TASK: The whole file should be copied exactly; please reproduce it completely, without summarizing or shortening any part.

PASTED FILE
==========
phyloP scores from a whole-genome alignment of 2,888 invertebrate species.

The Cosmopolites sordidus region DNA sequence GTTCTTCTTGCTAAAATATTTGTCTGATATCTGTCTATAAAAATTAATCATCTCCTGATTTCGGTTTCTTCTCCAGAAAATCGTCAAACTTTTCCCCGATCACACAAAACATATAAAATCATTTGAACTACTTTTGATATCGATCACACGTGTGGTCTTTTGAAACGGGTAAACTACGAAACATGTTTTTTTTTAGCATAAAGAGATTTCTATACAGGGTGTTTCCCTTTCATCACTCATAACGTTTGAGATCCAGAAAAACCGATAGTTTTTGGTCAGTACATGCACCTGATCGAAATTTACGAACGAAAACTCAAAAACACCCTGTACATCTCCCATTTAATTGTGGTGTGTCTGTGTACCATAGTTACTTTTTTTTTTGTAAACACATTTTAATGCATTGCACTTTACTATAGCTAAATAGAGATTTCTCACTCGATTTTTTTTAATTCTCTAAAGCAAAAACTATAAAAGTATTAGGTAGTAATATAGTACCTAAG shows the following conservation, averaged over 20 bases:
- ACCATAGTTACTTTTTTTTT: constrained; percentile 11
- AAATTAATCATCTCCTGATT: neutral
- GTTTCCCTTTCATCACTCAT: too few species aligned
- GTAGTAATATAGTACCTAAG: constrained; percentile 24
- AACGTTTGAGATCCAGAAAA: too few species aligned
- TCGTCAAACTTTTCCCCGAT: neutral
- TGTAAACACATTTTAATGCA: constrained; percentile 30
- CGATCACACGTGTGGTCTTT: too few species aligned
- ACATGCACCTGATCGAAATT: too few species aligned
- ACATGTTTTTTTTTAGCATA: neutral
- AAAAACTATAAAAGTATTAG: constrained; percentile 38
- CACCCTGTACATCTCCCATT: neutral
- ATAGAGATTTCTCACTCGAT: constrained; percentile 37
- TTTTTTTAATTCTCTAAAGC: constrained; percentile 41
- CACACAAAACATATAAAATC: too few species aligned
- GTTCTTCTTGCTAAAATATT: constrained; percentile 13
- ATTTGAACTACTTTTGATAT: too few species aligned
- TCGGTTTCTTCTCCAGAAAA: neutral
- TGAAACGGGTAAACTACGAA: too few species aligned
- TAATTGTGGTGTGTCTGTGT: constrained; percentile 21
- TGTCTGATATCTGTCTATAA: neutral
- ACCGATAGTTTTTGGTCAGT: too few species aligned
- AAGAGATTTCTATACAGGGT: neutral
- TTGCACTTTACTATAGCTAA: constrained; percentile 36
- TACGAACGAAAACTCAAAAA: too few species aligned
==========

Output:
phyloP scores from a whole-genome alignment of 2,888 invertebrate species.

The Cosmopolites sordidus region DNA sequence GTTCTTCTTGCTAAAATATTTGTCTGATATCTGTCTATAAAAATTAATCATCTCCTGATTTCGGTTTCTTCTCCAGAAAATCGTCAAACTTTTCCCCGATCACACAAAACATATAAAATCATTTGAACTACTTTTGATATCGATCACACGTGTGGTCTTTTGAAACGGGTAAACTACGAAACATGTTTTTTTTTAGCATAAAGAGATTTCTATACAGGGTGTTTCCCTTTCATCACTCATAACGTTTGAGATCCAGAAAAACCGATAGTTTTTGGTCAGTACATGCACCTGATCGAAATTTACGAACGAAAACTCAAAAACACCCTGTACATCTCCCATTTAATTGTGGTGTGTCTGTGTACCATAGTTACTTTTTTTTTTGTAAACACATTTTAATGCATTGCACTTTACTATAGCTAAATAGAGATTTCTCACTCGATTTTTTTTAATTCTCTAAAGCAAAAACTATAAAAGTATTAGGTAGTAATATAGTACCTAAG shows the following conservation, averaged over 20 bases:
- ACCATAGTTACTTTTTTTTT: constrained; percentile 11
- AAATTAATCATCTCCTGATT: neutral
- GTTTCCCTTTCATCACTCAT: too few species aligned
- GTAGTAATATAGTACCTAAG: constrained; percentile 24
- AACGTTTGAGATCCAGAAAA: too few species aligned
- TCGTCAAACTTTTCCCCGAT: neutral
- TGTAAACACATTTTAATGCA: constrained; percentile 30
- CGATCACACGTGTGGTCTTT: too few species aligned
- ACATGCACCTGATCGAAATT: too few species aligned
- ACATGTTTTTTTTTAGCATA: neutral
- AAAAACTATAAAAGTATTAG: constrained; percentile 38
- CACCCTGTACATCTCCCATT: neutral
- ATAGAGATTTCTCACTCGAT: constrained; percentile 37
- TTTTTTTAATTCTCTAAAGC: constrained; percentile 41
- CACACAAAACATATAAAATC: too few species aligned
- GTTCTTCTTGCTAAAATATT: constrained; percentile 13
- ATTTGAACTACTTTTGATAT: too few species aligned
- TCGGTTTCTTCTCCAGAAAA: neutral
- TGAAACGGGTAAACTACGAA: too few species aligned
- TAATTGTGGTGTGTCTGTGT: constrained; percentile 21
- TGTCTGATATCTGTCTATAA: neutral
- ACCGATAGTTTTTGGTCAGT: too few species aligned
- AAGAGATTTCTATACAGGGT: neutral
- TTGCACTTTACTATAGCTAA: constrained; percentile 36
- TACGAACGAAAACTCAAAAA: too few species aligned